1981 Toyota 4x4 Sr5 1ca Owner Orig Paint 5sp Low Miles on 2040-cars
Santa Ana, California, United States
Body Type:Pickup Truck
Exterior Color: Tan
Interior Color: Tan
Number of Cylinders: 4
Drive Type: 5sp
Options: 4-Wheel Drive
Sub Model: sr5
Warranty: Vehicle does NOT have an existing warranty
Condition: Used: A vehicle is considered used if it has been registered and issued a title. Used vehicles have had at least one previous owner. The condition of the exterior, interior and engine can vary depending on the vehicle's history. See the seller's listing for full details and description of any imperfections. ...
Original California pink slip from 1981. My neighbor purchased the truck brand new, and the only person to have driven the truck in 32 years. Was a show truck the first couple years of it's life. I will add pictures and info tomorrow. It will be a no reserve auction, once all the info and pictures are added.
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Fri, 02 May 2014 18:40:00 EST
Toyota's North American CEO Jim Lentz has already given us a rough idea of what prompted the company's surprise move to the Dallas suburb of Plano, TX from its longstanding headquarters in Torrance, CA. A new story from The Los Angeles Times, though, delivers even more detail from Lentz on the reasoning for the move, what other cities were considered and why the company's current host city wasn't even in the running.
Tue, 29 Apr 2014 14:15:00 EST
Of course, one of the more popular reasons being bandied about includes the $40 million Texas was set to give the company for the move, as well as the state's generous tax rates. According to Lentz, though, the reason Toyota chose Plano over a group of finalists made up of Atlanta, Charlotte and Denver, was far simpler than that - it was about consolidating its marketing, sales, engineering and production teams in a region that's closer to the company's seat of manufacturing in the south.
"It doesn't make sense to have oversight of manufacturing 2,000 miles away from where the cars were made," Lentz told The Times. "Geography is the reason not to have our headquarters in California."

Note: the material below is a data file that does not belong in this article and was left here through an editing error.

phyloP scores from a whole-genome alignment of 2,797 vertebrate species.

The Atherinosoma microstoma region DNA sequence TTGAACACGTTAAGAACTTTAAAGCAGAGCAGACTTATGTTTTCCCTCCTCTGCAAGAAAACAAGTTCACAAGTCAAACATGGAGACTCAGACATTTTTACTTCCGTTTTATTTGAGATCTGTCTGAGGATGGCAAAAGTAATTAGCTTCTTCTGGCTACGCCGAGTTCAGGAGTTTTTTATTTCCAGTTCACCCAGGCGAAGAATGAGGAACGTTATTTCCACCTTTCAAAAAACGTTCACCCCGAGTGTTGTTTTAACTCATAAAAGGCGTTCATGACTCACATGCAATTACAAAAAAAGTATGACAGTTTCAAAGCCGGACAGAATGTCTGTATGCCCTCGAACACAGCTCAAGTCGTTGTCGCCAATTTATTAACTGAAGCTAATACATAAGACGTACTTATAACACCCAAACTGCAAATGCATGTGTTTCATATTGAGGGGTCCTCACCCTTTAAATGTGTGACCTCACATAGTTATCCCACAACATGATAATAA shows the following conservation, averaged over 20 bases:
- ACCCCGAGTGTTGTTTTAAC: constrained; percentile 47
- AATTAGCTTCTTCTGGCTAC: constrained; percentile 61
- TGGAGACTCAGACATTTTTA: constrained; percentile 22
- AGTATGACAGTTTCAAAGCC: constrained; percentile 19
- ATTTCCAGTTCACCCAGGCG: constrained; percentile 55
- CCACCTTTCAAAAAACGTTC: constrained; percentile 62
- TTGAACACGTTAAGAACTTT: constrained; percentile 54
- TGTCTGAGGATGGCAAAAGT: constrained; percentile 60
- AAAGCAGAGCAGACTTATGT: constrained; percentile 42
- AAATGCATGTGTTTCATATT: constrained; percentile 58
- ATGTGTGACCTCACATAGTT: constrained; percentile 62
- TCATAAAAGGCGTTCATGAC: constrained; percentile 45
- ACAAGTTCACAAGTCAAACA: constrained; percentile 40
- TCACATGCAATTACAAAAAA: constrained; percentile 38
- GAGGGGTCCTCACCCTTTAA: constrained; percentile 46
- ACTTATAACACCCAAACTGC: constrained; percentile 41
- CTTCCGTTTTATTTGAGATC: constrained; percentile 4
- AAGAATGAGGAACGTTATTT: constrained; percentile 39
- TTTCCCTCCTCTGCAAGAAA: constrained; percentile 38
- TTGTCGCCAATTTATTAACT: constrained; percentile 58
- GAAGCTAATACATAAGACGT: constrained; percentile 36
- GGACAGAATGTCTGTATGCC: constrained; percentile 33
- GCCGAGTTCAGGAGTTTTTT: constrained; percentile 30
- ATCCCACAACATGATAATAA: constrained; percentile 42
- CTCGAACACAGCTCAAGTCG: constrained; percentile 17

Toyota's surprising announcement on Monday that it will move its North American headquarters from Torrance, CA location to the Dallas suburb of Plano, TX is allegedly not due to any political wrangling from the state's Republican governor, Rick Perry.
Wed, 11 Dec 2013 13:03:00 EST
Perry (above) has been up front in his aggressive pursuit of businesses and jobs for Texas, traveling to California, Missouri, Illinois and New York to tempt corporations to his state. And it's not just about the promise of much lower taxes, a Perry spokesman reminds Automotive News that the state boasts, "a workforce that is skilled and ready to do any job."
For his part, Jim Lentz, Toyota's North American CEO said Plano was chosen through an internal process, with the location helped by its proximity to the company's massive pickup factory in San Antonio rather than any campaigning from the governor.
With Ford and General Motors both announcing an end to production in Australia, the country's auto industry is in a bad way. With the exit of two big players, there's increased concern that a third Australian manufacturer, Toyota, will be forced out, as well.
"We are saddened to learn of GM Holden's decision. This will place unprecedented pressure on the local supplier network and our ability to build cars in Australia," Toyota Australia said in a statement. The GM closure of Holden production will be the direct end to 2,900 jobs, but will also force a dramatic reduction in the size of the country's supplier network, as there will simply be fewer cars to build.
In the same statement, Toyota Australia said it would work with suppliers and local government to figure out whether continuing production Down Under was even feasible. According to Automotive News, a representative for the Australian Manufacturing Workers' Union told reporters it was "highly likely" that Toyota would also close up shop within the next few years.